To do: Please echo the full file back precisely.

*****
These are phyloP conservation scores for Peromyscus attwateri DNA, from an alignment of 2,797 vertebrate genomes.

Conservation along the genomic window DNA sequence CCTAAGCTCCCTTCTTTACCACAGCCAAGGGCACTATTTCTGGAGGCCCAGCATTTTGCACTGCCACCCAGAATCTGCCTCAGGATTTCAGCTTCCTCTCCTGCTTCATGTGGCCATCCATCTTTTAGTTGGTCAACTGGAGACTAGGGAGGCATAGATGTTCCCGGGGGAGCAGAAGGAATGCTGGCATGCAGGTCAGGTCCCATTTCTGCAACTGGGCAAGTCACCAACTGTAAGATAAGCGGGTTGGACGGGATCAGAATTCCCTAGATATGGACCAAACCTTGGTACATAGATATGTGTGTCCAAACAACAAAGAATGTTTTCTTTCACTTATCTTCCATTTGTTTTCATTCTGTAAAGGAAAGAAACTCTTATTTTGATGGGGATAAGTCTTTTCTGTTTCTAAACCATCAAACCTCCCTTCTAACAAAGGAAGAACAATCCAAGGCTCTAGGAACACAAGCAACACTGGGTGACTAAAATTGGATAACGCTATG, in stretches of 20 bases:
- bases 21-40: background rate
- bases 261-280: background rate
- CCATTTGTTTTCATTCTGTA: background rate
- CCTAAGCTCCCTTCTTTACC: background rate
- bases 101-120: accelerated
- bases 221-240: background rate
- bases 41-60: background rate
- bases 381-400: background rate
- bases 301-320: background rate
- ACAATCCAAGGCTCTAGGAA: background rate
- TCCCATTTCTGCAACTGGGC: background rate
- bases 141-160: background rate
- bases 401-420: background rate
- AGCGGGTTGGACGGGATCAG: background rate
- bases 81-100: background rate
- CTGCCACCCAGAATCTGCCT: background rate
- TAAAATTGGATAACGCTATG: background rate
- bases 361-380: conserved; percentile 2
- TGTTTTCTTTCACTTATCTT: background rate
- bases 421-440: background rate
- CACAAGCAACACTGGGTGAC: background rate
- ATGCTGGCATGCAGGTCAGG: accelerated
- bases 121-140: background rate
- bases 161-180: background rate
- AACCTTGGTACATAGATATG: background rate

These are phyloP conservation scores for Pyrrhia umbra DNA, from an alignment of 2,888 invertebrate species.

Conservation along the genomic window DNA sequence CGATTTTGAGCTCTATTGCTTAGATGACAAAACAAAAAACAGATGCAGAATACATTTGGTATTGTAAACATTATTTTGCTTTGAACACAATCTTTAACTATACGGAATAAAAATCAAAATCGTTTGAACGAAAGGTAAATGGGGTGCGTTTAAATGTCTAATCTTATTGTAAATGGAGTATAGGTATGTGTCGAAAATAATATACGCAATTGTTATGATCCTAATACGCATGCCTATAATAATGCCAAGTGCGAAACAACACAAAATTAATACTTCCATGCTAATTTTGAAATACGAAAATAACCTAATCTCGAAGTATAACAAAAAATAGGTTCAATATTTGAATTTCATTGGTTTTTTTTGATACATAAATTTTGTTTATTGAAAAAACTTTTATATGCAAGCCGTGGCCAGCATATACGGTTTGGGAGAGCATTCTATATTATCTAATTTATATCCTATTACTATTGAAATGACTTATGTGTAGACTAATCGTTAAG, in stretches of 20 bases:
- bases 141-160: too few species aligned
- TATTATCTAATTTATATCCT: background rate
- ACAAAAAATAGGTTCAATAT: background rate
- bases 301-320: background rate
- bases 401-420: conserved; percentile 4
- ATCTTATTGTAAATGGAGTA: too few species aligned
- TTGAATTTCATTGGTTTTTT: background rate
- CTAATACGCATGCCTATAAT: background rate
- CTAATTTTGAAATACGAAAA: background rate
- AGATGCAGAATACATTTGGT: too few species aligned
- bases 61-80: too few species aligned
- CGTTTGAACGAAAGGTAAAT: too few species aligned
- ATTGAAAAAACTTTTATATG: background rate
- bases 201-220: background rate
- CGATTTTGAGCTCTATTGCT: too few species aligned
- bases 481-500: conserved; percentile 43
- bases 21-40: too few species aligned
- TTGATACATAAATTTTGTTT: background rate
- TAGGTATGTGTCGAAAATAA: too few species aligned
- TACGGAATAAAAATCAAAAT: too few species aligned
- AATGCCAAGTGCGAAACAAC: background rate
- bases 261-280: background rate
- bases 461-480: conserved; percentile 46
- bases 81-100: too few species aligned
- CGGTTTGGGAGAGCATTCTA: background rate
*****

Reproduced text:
These are phyloP conservation scores for Peromyscus attwateri DNA, from an alignment of 2,797 vertebrate genomes.

Conservation along the genomic window DNA sequence CCTAAGCTCCCTTCTTTACCACAGCCAAGGGCACTATTTCTGGAGGCCCAGCATTTTGCACTGCCACCCAGAATCTGCCTCAGGATTTCAGCTTCCTCTCCTGCTTCATGTGGCCATCCATCTTTTAGTTGGTCAACTGGAGACTAGGGAGGCATAGATGTTCCCGGGGGAGCAGAAGGAATGCTGGCATGCAGGTCAGGTCCCATTTCTGCAACTGGGCAAGTCACCAACTGTAAGATAAGCGGGTTGGACGGGATCAGAATTCCCTAGATATGGACCAAACCTTGGTACATAGATATGTGTGTCCAAACAACAAAGAATGTTTTCTTTCACTTATCTTCCATTTGTTTTCATTCTGTAAAGGAAAGAAACTCTTATTTTGATGGGGATAAGTCTTTTCTGTTTCTAAACCATCAAACCTCCCTTCTAACAAAGGAAGAACAATCCAAGGCTCTAGGAACACAAGCAACACTGGGTGACTAAAATTGGATAACGCTATG, in stretches of 20 bases:
- bases 21-40: background rate
- bases 261-280: background rate
- CCATTTGTTTTCATTCTGTA: background rate
- CCTAAGCTCCCTTCTTTACC: background rate
- bases 101-120: accelerated
- bases 221-240: background rate
- bases 41-60: background rate
- bases 381-400: background rate
- bases 301-320: background rate
- ACAATCCAAGGCTCTAGGAA: background rate
- TCCCATTTCTGCAACTGGGC: background rate
- bases 141-160: background rate
- bases 401-420: background rate
- AGCGGGTTGGACGGGATCAG: background rate
- bases 81-100: background rate
- CTGCCACCCAGAATCTGCCT: background rate
- TAAAATTGGATAACGCTATG: background rate
- bases 361-380: conserved; percentile 2
- TGTTTTCTTTCACTTATCTT: background rate
- bases 421-440: background rate
- CACAAGCAACACTGGGTGAC: background rate
- ATGCTGGCATGCAGGTCAGG: accelerated
- bases 121-140: background rate
- bases 161-180: background rate
- AACCTTGGTACATAGATATG: background rate

These are phyloP conservation scores for Pyrrhia umbra DNA, from an alignment of 2,888 invertebrate species.

Conservation along the genomic window DNA sequence CGATTTTGAGCTCTATTGCTTAGATGACAAAACAAAAAACAGATGCAGAATACATTTGGTATTGTAAACATTATTTTGCTTTGAACACAATCTTTAACTATACGGAATAAAAATCAAAATCGTTTGAACGAAAGGTAAATGGGGTGCGTTTAAATGTCTAATCTTATTGTAAATGGAGTATAGGTATGTGTCGAAAATAATATACGCAATTGTTATGATCCTAATACGCATGCCTATAATAATGCCAAGTGCGAAACAACACAAAATTAATACTTCCATGCTAATTTTGAAATACGAAAATAACCTAATCTCGAAGTATAACAAAAAATAGGTTCAATATTTGAATTTCATTGGTTTTTTTTGATACATAAATTTTGTTTATTGAAAAAACTTTTATATGCAAGCCGTGGCCAGCATATACGGTTTGGGAGAGCATTCTATATTATCTAATTTATATCCTATTACTATTGAAATGACTTATGTGTAGACTAATCGTTAAG, in stretches of 20 bases:
- bases 141-160: too few species aligned
- TATTATCTAATTTATATCCT: background rate
- ACAAAAAATAGGTTCAATAT: background rate
- bases 301-320: background rate
- bases 401-420: conserved; percentile 4
- ATCTTATTGTAAATGGAGTA: too few species aligned
- TTGAATTTCATTGGTTTTTT: background rate
- CTAATACGCATGCCTATAAT: background rate
- CTAATTTTGAAATACGAAAA: background rate
- AGATGCAGAATACATTTGGT: too few species aligned
- bases 61-80: too few species aligned
- CGTTTGAACGAAAGGTAAAT: too few species aligned
- ATTGAAAAAACTTTTATATG: background rate
- bases 201-220: background rate
- CGATTTTGAGCTCTATTGCT: too few species aligned
- bases 481-500: conserved; percentile 43
- bases 21-40: too few species aligned
- TTGATACATAAATTTTGTTT: background rate
- TAGGTATGTGTCGAAAATAA: too few species aligned
- TACGGAATAAAAATCAAAAT: too few species aligned
- AATGCCAAGTGCGAAACAAC: background rate
- bases 261-280: background rate
- bases 461-480: conserved; percentile 46
- bases 81-100: too few species aligned
- CGGTTTGGGAGAGCATTCTA: background rate